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Bird Flu Outbreak Reported near Coronavirus Origin

China over the weekend reported the development of H5N1 bird flu near the epicenter of the coronavirus outbreak. China’s Ministry of Agriculture and Rural Affairs says the infected farm has 7,800 chickens, and 4,500 have died because of the bird flu. Local authorities have culled nearly 18,000 birds after the outbreak. The South China Morning Post reports the H5N1 outbreak comes even as Chinese authorities continue to scramble to contain the spread of the novel coronavirus, “further stretching the nation’s already heavily strained resources” needed to combat the health threats. The World Health Organization calls H5N1 a type of influenza virus that causes a highly infectious, severe respiratory disease in birds. Human cases of H5N1 avian influenza occur occasionally, but it is difficult to transmit the infection from person to person. When people do become infected, the mortality rate is about 60 percent. However, almost all cases of H5N1 infection in people are associated with close contact with infected live or dead birds, or H5N1-contaminated environments.

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USDA Seeks Comments on Bioengineered Food Testing Methods

The Department of Agriculture last week opened the comment period on draft instructions to support compliance with the National Bioengineered Food Disclosure Standard. USDA’s Agricultural Marketing Service specifically seeks input on the draft document that provides instructions for regulators to select a testing method to determine whether modified genetic material is detectable. The four-page draft document includes general considerations in selecting a test method, laboratory selection considerations and recordkeeping requirements. The definition of bioengineered food excludes foods in which the modified genetic material is not detectable. Selecting a test that meets the standards of performance for detectability testing will allow regulated entities to determine if modified genetic material is not detectable. The final rule establishing National Bioengineered Food Disclosure Standard was published December 21, 2018. In the rule, USDA indicated it would provide instructions regarding acceptable testing methodology used to verify the absence of detectable modified genetic material. The comment period closes March 4, 2020. Comments should be submitted online at www.regulations.gov.

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U.S. Cattle Inventory Down Slightly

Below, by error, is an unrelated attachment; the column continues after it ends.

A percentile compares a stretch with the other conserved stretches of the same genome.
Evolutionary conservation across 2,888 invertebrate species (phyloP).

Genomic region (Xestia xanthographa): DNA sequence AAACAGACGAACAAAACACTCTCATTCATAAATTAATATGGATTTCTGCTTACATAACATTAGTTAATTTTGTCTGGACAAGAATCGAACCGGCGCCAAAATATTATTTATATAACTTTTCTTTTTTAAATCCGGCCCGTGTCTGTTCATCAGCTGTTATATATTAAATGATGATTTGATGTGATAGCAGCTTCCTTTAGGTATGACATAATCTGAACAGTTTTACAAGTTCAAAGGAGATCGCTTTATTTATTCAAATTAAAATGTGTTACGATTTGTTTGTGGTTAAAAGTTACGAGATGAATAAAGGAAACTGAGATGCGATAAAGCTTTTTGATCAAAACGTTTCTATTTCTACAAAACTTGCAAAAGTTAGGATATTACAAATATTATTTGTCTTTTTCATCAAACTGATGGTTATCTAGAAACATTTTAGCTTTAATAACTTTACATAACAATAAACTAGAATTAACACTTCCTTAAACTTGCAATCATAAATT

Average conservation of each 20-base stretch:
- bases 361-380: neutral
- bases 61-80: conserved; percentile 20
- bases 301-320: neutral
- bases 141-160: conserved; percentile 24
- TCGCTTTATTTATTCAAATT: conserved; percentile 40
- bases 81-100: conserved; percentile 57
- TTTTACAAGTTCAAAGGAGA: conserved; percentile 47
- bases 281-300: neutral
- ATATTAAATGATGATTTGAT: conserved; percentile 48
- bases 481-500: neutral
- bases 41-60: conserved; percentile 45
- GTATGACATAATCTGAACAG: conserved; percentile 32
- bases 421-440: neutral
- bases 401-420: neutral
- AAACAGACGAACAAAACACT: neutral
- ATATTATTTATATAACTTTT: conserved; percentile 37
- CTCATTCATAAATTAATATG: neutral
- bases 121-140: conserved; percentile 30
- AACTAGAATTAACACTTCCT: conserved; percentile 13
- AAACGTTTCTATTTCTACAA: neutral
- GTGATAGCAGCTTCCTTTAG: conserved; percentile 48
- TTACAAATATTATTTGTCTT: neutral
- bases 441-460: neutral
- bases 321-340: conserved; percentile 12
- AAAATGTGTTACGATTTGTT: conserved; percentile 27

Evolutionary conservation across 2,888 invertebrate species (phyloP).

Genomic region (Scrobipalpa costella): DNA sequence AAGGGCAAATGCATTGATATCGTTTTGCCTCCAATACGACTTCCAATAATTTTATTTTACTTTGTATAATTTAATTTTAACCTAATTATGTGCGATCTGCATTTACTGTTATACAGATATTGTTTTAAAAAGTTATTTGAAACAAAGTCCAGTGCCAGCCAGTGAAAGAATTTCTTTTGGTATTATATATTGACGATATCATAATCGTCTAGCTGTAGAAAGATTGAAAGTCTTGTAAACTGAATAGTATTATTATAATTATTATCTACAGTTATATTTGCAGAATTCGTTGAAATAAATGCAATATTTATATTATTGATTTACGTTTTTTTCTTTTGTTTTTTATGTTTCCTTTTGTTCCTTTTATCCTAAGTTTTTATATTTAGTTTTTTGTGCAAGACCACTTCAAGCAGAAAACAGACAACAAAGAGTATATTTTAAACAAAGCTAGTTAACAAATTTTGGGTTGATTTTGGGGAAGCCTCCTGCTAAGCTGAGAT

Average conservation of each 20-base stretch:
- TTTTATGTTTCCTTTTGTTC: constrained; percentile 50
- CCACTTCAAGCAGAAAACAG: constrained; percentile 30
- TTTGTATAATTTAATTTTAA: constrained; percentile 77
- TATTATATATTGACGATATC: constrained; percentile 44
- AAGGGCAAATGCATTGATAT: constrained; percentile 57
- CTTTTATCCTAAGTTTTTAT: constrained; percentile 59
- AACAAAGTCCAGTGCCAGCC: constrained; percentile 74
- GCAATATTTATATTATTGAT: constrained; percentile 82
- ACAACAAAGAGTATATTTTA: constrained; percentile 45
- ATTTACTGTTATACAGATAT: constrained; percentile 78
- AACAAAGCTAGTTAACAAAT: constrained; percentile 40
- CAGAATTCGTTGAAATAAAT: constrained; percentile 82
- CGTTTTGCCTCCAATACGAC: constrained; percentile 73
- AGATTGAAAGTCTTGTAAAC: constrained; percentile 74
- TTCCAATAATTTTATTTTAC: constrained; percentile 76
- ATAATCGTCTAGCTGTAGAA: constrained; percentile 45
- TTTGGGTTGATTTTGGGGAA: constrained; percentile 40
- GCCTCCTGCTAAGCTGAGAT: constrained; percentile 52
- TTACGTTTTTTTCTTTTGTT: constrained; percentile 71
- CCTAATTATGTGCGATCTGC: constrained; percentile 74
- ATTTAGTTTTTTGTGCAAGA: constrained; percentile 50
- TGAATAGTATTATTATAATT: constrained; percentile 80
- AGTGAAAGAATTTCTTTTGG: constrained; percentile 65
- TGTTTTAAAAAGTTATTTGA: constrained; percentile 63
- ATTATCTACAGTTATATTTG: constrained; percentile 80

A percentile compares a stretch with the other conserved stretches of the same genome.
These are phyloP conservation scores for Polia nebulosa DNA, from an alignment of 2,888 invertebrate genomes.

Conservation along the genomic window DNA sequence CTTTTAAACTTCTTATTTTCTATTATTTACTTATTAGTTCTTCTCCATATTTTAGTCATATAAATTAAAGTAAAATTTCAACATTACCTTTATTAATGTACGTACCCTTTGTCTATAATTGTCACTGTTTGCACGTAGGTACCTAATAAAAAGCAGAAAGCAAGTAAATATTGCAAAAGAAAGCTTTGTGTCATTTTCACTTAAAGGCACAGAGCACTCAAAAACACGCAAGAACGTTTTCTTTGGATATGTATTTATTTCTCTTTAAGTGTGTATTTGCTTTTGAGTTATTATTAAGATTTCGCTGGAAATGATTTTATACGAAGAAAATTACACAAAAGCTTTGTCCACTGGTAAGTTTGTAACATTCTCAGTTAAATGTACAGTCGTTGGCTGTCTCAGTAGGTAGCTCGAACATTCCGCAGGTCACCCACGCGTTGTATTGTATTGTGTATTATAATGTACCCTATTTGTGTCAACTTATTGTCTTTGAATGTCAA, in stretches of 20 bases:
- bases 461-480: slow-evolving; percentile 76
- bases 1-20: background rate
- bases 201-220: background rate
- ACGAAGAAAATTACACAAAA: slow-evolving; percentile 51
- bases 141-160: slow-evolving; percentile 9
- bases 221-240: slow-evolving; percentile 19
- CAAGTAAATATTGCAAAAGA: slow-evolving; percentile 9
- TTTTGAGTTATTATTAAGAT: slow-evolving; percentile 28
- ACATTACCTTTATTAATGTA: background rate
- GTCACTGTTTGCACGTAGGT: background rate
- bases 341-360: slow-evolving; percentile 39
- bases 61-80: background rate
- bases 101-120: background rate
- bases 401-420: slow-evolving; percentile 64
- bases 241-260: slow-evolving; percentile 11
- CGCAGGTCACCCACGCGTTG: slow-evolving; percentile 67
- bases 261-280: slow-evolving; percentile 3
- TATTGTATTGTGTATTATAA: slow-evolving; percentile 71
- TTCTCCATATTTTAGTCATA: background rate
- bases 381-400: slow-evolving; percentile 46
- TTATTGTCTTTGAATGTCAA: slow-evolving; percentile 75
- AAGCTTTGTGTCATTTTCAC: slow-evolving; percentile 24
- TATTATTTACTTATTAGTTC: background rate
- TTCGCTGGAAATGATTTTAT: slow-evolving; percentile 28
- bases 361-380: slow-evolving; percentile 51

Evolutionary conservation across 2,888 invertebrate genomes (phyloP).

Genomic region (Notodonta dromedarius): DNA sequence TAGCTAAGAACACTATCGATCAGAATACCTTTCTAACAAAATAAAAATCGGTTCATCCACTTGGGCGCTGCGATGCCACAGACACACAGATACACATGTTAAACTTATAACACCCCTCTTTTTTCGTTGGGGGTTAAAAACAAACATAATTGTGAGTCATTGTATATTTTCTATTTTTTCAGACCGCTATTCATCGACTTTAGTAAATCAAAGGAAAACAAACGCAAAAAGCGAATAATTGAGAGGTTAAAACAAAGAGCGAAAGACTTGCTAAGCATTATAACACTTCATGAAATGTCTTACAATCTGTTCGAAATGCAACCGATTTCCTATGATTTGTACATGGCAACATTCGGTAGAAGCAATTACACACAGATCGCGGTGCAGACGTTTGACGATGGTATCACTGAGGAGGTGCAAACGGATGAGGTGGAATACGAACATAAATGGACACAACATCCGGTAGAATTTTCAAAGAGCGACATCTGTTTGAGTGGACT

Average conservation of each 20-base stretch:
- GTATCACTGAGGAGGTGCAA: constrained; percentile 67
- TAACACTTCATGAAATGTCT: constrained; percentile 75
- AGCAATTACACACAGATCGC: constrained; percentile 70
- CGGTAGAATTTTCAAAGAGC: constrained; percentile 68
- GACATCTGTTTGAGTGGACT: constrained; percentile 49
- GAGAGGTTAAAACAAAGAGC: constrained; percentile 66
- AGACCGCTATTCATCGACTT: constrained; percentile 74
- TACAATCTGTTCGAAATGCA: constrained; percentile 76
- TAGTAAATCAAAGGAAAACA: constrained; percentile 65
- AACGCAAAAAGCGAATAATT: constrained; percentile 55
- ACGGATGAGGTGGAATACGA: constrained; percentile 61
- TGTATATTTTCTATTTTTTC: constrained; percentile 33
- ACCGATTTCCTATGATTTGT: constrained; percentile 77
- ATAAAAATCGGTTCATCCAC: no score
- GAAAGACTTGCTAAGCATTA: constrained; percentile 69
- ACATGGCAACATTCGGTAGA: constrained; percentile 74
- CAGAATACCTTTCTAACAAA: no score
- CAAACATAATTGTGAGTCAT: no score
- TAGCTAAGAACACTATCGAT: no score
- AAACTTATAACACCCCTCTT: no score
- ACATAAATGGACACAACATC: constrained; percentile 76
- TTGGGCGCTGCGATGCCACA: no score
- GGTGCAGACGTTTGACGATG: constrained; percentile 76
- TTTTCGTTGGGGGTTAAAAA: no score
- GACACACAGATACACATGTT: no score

The U.S. Cattle Inventory Report released Friday shows a slight decline in inventory levels from a year ago. The report pegged the U.S. cattle herd at 94.4 million head on January 1, 2020, slightly below the 94.8 million head reported on January 1, 2019. All heifers 500 pounds and over as of January 1, 2020, totaled 20.1 million head, slightly below the 20.2 million head on January 1, 2019. Beef replacement heifers, at 5.77 million head, were down two percent from a year ago. Milk replacement heifers, at 4.64 million head, were down two percent from the previous year. Other heifers, at 9.71 million head, were one percent above a year earlier. Cattle and calves on feed for the slaughter market in the United States for all feedlots totaled 14.7 million, up two percent from last year. The 2019 calf crop in the United States was estimated at 36.1 million head, down one percent from last year’s calf crop.

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2020 Forest Service Grazing Announced

The 2020 federal grazing fee, determined annually through a Congressionally mandated formula, will be $1.35 per animal unit months. The 2019 grazing fee was $1.35 per animal unit months. The fee applies to approximately 6,200 permits administered by the U.S. Forest Service for the western United States National Forests and Grasslands. To help simplify the federal system for the benefit of grazing permittees, regulators will use the one grazing fee for the National Forests in the West and all the National Grasslands. For the Forest Service, the per head month is defined as a month’s use and occupancy of range by one weaned or adult cow with or without calf, bull, steer, heifer, horse, burro, or mule, or five sheep or goats. The grazing fee is calculated based on the average annual change in beef cattle prices, leasing rates for grazing on private land in the western states, and the costs of livestock production. The fee applies to 17 Western states on public lands administered by the Forest Service.

SOURCE: NAFB News Service